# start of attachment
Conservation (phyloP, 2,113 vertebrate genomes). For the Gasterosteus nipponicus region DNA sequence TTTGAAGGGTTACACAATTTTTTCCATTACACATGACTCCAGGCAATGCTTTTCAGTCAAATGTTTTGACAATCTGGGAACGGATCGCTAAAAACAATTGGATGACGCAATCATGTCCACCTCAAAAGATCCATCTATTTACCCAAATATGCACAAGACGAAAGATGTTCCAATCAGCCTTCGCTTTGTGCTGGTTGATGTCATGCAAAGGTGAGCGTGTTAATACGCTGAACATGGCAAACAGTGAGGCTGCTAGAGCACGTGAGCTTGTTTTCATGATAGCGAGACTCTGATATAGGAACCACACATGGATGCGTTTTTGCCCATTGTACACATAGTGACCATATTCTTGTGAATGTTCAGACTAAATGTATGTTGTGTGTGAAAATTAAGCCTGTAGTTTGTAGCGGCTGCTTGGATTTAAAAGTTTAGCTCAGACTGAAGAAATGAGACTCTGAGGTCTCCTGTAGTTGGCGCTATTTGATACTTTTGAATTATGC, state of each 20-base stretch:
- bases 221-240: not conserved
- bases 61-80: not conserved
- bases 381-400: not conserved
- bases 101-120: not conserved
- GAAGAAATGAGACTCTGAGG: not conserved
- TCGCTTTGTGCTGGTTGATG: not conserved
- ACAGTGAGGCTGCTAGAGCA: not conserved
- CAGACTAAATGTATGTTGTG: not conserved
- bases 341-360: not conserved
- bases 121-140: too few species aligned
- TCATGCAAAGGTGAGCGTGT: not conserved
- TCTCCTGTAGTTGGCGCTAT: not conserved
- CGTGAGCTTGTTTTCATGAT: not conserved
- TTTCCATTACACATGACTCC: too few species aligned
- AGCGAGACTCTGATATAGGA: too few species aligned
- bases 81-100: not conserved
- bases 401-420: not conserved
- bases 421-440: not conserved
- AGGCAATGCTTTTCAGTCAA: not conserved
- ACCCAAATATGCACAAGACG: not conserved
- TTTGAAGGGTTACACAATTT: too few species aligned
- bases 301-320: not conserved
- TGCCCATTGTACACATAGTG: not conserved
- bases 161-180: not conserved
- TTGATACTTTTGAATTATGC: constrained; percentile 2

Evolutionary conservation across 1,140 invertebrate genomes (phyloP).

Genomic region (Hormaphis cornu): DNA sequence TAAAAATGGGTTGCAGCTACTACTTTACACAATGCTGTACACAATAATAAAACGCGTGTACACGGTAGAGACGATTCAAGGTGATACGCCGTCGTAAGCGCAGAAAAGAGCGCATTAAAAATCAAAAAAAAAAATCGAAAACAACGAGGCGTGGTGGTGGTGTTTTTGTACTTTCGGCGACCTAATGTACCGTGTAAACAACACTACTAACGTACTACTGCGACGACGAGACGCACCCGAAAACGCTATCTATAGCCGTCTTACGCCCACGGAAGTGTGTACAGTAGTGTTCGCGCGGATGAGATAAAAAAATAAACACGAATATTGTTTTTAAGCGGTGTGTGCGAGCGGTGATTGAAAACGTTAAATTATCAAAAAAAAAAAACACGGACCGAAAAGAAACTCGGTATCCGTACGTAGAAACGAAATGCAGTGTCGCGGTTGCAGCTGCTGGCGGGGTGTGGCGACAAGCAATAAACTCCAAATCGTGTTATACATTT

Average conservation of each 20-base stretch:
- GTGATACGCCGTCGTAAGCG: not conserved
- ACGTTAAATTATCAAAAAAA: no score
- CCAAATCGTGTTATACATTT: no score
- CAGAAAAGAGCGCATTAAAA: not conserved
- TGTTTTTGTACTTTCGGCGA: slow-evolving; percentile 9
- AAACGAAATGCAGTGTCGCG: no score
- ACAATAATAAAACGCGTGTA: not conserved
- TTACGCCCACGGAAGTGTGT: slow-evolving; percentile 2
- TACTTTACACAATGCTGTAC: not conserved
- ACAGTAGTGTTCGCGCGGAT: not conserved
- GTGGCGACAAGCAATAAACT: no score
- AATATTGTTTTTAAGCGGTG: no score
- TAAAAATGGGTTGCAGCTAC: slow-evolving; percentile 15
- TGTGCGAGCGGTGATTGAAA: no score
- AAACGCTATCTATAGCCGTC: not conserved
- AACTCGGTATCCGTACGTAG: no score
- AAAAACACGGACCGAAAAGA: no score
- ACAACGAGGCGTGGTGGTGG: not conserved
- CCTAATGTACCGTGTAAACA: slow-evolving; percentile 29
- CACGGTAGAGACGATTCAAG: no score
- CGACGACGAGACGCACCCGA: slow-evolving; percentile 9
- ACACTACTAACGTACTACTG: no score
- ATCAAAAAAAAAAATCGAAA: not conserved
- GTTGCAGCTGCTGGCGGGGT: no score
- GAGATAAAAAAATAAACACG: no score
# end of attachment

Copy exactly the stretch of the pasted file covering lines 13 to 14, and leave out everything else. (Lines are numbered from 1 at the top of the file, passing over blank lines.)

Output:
- TCTCCTGTAGTTGGCGCTAT: not conserved
- CGTGAGCTTGTTTTCATGAT: not conserved